The perception of McCain as having a slight advantage on foreign policy is honestly a mystery. Without getting into some tedious links to McCain’s foreign policy related votes at least six huge issues came to mind about McCain’s vision, or rather lack of vision in foreign policy. McCain didn’t know that Spain was an ally and member of NATO, confusing it with a Latin American country. McCain’s subscribes to the Bush Doctrine, voting with Bush 90% of the time – “All I can say is that on the fundamentals and the principles of our Republican Party and most of the specifics of our shared conservative philosophy, President Bush and I are in agreement,”. McCain doesn’t see the links between dependence on foreign oil, national security and world stability – just saying drill, drill, drill like a six year old might go over great with low information voters, but is not an answer to long term problems with energy costs and the environment. Thinks that conflicts initiated by former Soviet state Georgia are reason to go to war with Russia and rhetoric which increases the likely hood of less then measured behavior by those that McCain sends these reckless signals to. Little Johnny promulgated Bush’s falsehoods about Iraq’s WMDs and connections to al Qaeda. Many on the Right think it is perfectly fine to lie the nation into bloody counter productive conflicts and McCain agrees. A search of the news archives supports McCain’s flip flopping on multiple issues including foreign policy. If you’re an old school Conservative pragmatist on foreign policy McCain has made a speech you’ll like. If you’re a neocon that believes in shooting from the hip, damn the consequences then he had made that speech too – he has wavered back and forth between reckless hothead and pragmatist. As he became the Republican nominee he moved to the far Right, but it is a mystery as to what America will get in a McCain presidency. It defies the record and common sense for Obama and Democrats to cede anything to McCain on matters of foreign policy expertise. Judging on substance and not the Conservative public relations hog wash, McCain might be even more of an empty suit then Bush. Barack Obama and the Return of Grace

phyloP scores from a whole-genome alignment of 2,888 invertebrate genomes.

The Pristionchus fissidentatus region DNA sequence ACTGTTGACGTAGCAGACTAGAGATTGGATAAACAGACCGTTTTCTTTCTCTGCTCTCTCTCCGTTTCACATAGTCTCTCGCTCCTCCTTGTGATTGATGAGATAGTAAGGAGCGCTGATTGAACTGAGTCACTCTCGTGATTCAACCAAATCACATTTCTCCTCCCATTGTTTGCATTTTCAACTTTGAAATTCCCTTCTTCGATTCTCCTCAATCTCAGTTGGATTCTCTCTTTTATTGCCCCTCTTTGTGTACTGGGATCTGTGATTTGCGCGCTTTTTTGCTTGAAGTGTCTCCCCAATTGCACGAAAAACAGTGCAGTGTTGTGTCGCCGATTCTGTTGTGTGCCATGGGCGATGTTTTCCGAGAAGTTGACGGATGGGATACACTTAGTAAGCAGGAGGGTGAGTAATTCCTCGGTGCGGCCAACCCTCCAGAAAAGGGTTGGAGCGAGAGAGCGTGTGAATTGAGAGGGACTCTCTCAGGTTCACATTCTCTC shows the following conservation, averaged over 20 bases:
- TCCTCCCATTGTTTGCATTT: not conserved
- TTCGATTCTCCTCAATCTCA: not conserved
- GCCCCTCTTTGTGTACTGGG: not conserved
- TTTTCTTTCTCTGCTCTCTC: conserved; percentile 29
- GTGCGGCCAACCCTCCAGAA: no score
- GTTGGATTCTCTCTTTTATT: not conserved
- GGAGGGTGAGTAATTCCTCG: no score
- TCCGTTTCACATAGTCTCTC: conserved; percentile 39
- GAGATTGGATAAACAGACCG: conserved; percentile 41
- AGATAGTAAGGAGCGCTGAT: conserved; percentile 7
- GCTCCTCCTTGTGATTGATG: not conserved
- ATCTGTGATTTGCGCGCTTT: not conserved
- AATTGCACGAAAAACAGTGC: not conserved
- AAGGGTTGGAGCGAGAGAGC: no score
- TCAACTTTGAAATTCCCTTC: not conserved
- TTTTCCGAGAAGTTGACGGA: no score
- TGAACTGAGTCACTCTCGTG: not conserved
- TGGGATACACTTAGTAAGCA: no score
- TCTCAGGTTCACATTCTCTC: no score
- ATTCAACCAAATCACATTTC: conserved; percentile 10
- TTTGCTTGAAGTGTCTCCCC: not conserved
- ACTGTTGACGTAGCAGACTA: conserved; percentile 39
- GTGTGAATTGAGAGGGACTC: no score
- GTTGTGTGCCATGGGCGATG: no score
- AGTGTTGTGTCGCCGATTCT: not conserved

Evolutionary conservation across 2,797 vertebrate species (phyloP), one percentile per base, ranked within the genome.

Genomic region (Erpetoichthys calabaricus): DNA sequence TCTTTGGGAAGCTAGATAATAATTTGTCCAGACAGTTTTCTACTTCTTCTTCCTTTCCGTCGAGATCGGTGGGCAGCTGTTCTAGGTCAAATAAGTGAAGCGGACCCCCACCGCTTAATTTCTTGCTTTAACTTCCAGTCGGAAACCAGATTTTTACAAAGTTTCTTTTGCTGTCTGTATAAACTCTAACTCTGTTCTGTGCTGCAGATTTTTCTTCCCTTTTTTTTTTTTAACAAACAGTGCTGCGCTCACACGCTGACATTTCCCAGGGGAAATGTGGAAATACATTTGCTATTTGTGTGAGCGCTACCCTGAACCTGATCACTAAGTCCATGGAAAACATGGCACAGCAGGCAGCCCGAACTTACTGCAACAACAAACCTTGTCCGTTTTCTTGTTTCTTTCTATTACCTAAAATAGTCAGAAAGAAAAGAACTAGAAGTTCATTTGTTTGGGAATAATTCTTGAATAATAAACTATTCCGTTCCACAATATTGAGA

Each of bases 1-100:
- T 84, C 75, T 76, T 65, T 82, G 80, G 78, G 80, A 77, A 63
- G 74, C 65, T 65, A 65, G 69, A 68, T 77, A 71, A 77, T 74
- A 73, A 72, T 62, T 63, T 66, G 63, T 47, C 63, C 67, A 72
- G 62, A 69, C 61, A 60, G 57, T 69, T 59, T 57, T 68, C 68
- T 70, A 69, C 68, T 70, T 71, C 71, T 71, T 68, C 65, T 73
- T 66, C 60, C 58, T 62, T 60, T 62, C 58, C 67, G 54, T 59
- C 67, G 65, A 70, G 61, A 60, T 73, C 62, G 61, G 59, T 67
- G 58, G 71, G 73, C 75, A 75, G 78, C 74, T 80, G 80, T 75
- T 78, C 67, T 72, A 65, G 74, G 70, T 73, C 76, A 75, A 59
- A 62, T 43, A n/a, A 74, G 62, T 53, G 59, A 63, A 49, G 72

That sound you hear is the keyboards in the basements of McCain supporters working feverishly to cast Johnny as SuperMcCainBailout Guy. Not going to work, Ex-Adviser: McCain “Blinked,” Campaign “Governed By Tactics, Not Ideology”